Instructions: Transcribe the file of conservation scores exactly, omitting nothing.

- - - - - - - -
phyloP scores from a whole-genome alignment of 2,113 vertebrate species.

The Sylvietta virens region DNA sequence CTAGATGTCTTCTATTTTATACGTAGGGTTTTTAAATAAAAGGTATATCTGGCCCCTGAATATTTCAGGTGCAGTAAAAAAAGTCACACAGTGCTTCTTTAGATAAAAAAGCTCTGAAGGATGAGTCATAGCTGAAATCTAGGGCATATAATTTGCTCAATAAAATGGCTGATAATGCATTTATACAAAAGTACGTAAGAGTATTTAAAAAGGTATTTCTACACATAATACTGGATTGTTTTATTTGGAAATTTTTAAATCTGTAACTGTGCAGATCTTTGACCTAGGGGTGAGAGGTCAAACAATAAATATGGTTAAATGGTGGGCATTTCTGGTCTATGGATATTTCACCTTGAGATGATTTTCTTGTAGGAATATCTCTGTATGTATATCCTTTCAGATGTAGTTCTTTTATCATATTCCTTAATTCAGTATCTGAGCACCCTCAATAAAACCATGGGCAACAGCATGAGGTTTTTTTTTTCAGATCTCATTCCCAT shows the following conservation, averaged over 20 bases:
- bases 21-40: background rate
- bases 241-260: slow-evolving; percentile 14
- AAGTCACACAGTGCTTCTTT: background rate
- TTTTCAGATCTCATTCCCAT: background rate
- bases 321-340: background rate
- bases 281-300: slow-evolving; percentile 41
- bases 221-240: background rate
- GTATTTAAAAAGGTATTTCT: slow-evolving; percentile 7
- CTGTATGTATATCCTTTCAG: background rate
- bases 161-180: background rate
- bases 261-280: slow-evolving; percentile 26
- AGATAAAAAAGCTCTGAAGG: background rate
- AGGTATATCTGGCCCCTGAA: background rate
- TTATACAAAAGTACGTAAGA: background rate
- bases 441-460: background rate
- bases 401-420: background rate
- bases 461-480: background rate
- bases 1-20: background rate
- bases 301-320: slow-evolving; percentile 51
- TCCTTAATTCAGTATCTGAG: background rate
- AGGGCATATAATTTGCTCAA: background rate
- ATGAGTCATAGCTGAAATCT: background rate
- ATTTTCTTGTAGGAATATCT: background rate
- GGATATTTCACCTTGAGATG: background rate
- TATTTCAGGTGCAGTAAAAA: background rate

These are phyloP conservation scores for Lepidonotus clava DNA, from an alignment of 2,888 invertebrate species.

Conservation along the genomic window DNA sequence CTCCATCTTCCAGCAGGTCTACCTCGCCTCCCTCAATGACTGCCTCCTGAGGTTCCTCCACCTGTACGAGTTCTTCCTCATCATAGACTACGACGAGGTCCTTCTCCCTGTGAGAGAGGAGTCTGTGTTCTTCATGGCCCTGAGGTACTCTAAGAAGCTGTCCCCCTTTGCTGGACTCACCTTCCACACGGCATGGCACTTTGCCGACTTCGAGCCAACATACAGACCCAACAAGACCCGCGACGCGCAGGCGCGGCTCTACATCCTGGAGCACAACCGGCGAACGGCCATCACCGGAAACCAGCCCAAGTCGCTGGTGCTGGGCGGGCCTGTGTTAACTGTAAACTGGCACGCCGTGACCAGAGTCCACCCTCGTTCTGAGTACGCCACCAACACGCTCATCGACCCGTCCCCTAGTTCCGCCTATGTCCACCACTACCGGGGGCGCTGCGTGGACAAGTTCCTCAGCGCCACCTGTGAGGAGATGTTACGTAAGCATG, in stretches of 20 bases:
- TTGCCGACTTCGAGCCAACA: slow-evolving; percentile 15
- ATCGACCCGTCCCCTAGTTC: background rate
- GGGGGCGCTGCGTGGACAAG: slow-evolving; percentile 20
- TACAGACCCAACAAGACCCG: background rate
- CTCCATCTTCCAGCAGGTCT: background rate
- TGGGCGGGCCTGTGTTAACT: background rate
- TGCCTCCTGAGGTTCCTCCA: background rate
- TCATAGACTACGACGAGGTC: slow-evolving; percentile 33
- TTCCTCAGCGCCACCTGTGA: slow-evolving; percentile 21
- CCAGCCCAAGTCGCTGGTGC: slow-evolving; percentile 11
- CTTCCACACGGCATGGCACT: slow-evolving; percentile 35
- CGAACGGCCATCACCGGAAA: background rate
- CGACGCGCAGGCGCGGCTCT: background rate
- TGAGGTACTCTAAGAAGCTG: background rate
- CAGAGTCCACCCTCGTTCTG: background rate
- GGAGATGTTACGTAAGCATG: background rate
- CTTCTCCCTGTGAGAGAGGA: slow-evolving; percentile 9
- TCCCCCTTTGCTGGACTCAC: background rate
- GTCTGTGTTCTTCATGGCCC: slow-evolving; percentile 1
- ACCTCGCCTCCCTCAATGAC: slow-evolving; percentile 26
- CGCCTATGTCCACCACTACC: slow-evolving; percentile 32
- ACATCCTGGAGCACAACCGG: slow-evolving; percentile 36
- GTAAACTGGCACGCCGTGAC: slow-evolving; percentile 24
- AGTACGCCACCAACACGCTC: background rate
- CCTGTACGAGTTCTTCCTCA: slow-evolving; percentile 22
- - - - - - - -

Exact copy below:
phyloP scores from a whole-genome alignment of 2,113 vertebrate species.

The Sylvietta virens region DNA sequence CTAGATGTCTTCTATTTTATACGTAGGGTTTTTAAATAAAAGGTATATCTGGCCCCTGAATATTTCAGGTGCAGTAAAAAAAGTCACACAGTGCTTCTTTAGATAAAAAAGCTCTGAAGGATGAGTCATAGCTGAAATCTAGGGCATATAATTTGCTCAATAAAATGGCTGATAATGCATTTATACAAAAGTACGTAAGAGTATTTAAAAAGGTATTTCTACACATAATACTGGATTGTTTTATTTGGAAATTTTTAAATCTGTAACTGTGCAGATCTTTGACCTAGGGGTGAGAGGTCAAACAATAAATATGGTTAAATGGTGGGCATTTCTGGTCTATGGATATTTCACCTTGAGATGATTTTCTTGTAGGAATATCTCTGTATGTATATCCTTTCAGATGTAGTTCTTTTATCATATTCCTTAATTCAGTATCTGAGCACCCTCAATAAAACCATGGGCAACAGCATGAGGTTTTTTTTTTCAGATCTCATTCCCAT shows the following conservation, averaged over 20 bases:
- bases 21-40: background rate
- bases 241-260: slow-evolving; percentile 14
- AAGTCACACAGTGCTTCTTT: background rate
- TTTTCAGATCTCATTCCCAT: background rate
- bases 321-340: background rate
- bases 281-300: slow-evolving; percentile 41
- bases 221-240: background rate
- GTATTTAAAAAGGTATTTCT: slow-evolving; percentile 7
- CTGTATGTATATCCTTTCAG: background rate
- bases 161-180: background rate
- bases 261-280: slow-evolving; percentile 26
- AGATAAAAAAGCTCTGAAGG: background rate
- AGGTATATCTGGCCCCTGAA: background rate
- TTATACAAAAGTACGTAAGA: background rate
- bases 441-460: background rate
- bases 401-420: background rate
- bases 461-480: background rate
- bases 1-20: background rate
- bases 301-320: slow-evolving; percentile 51
- TCCTTAATTCAGTATCTGAG: background rate
- AGGGCATATAATTTGCTCAA: background rate
- ATGAGTCATAGCTGAAATCT: background rate
- ATTTTCTTGTAGGAATATCT: background rate
- GGATATTTCACCTTGAGATG: background rate
- TATTTCAGGTGCAGTAAAAA: background rate

These are phyloP conservation scores for Lepidonotus clava DNA, from an alignment of 2,888 invertebrate species.

Conservation along the genomic window DNA sequence CTCCATCTTCCAGCAGGTCTACCTCGCCTCCCTCAATGACTGCCTCCTGAGGTTCCTCCACCTGTACGAGTTCTTCCTCATCATAGACTACGACGAGGTCCTTCTCCCTGTGAGAGAGGAGTCTGTGTTCTTCATGGCCCTGAGGTACTCTAAGAAGCTGTCCCCCTTTGCTGGACTCACCTTCCACACGGCATGGCACTTTGCCGACTTCGAGCCAACATACAGACCCAACAAGACCCGCGACGCGCAGGCGCGGCTCTACATCCTGGAGCACAACCGGCGAACGGCCATCACCGGAAACCAGCCCAAGTCGCTGGTGCTGGGCGGGCCTGTGTTAACTGTAAACTGGCACGCCGTGACCAGAGTCCACCCTCGTTCTGAGTACGCCACCAACACGCTCATCGACCCGTCCCCTAGTTCCGCCTATGTCCACCACTACCGGGGGCGCTGCGTGGACAAGTTCCTCAGCGCCACCTGTGAGGAGATGTTACGTAAGCATG, in stretches of 20 bases:
- TTGCCGACTTCGAGCCAACA: slow-evolving; percentile 15
- ATCGACCCGTCCCCTAGTTC: background rate
- GGGGGCGCTGCGTGGACAAG: slow-evolving; percentile 20
- TACAGACCCAACAAGACCCG: background rate
- CTCCATCTTCCAGCAGGTCT: background rate
- TGGGCGGGCCTGTGTTAACT: background rate
- TGCCTCCTGAGGTTCCTCCA: background rate
- TCATAGACTACGACGAGGTC: slow-evolving; percentile 33
- TTCCTCAGCGCCACCTGTGA: slow-evolving; percentile 21
- CCAGCCCAAGTCGCTGGTGC: slow-evolving; percentile 11
- CTTCCACACGGCATGGCACT: slow-evolving; percentile 35
- CGAACGGCCATCACCGGAAA: background rate
- CGACGCGCAGGCGCGGCTCT: background rate
- TGAGGTACTCTAAGAAGCTG: background rate
- CAGAGTCCACCCTCGTTCTG: background rate
- GGAGATGTTACGTAAGCATG: background rate
- CTTCTCCCTGTGAGAGAGGA: slow-evolving; percentile 9
- TCCCCCTTTGCTGGACTCAC: background rate
- GTCTGTGTTCTTCATGGCCC: slow-evolving; percentile 1
- ACCTCGCCTCCCTCAATGAC: slow-evolving; percentile 26
- CGCCTATGTCCACCACTACC: slow-evolving; percentile 32
- ACATCCTGGAGCACAACCGG: slow-evolving; percentile 36
- GTAAACTGGCACGCCGTGAC: slow-evolving; percentile 24
- AGTACGCCACCAACACGCTC: background rate
- CCTGTACGAGTTCTTCCTCA: slow-evolving; percentile 22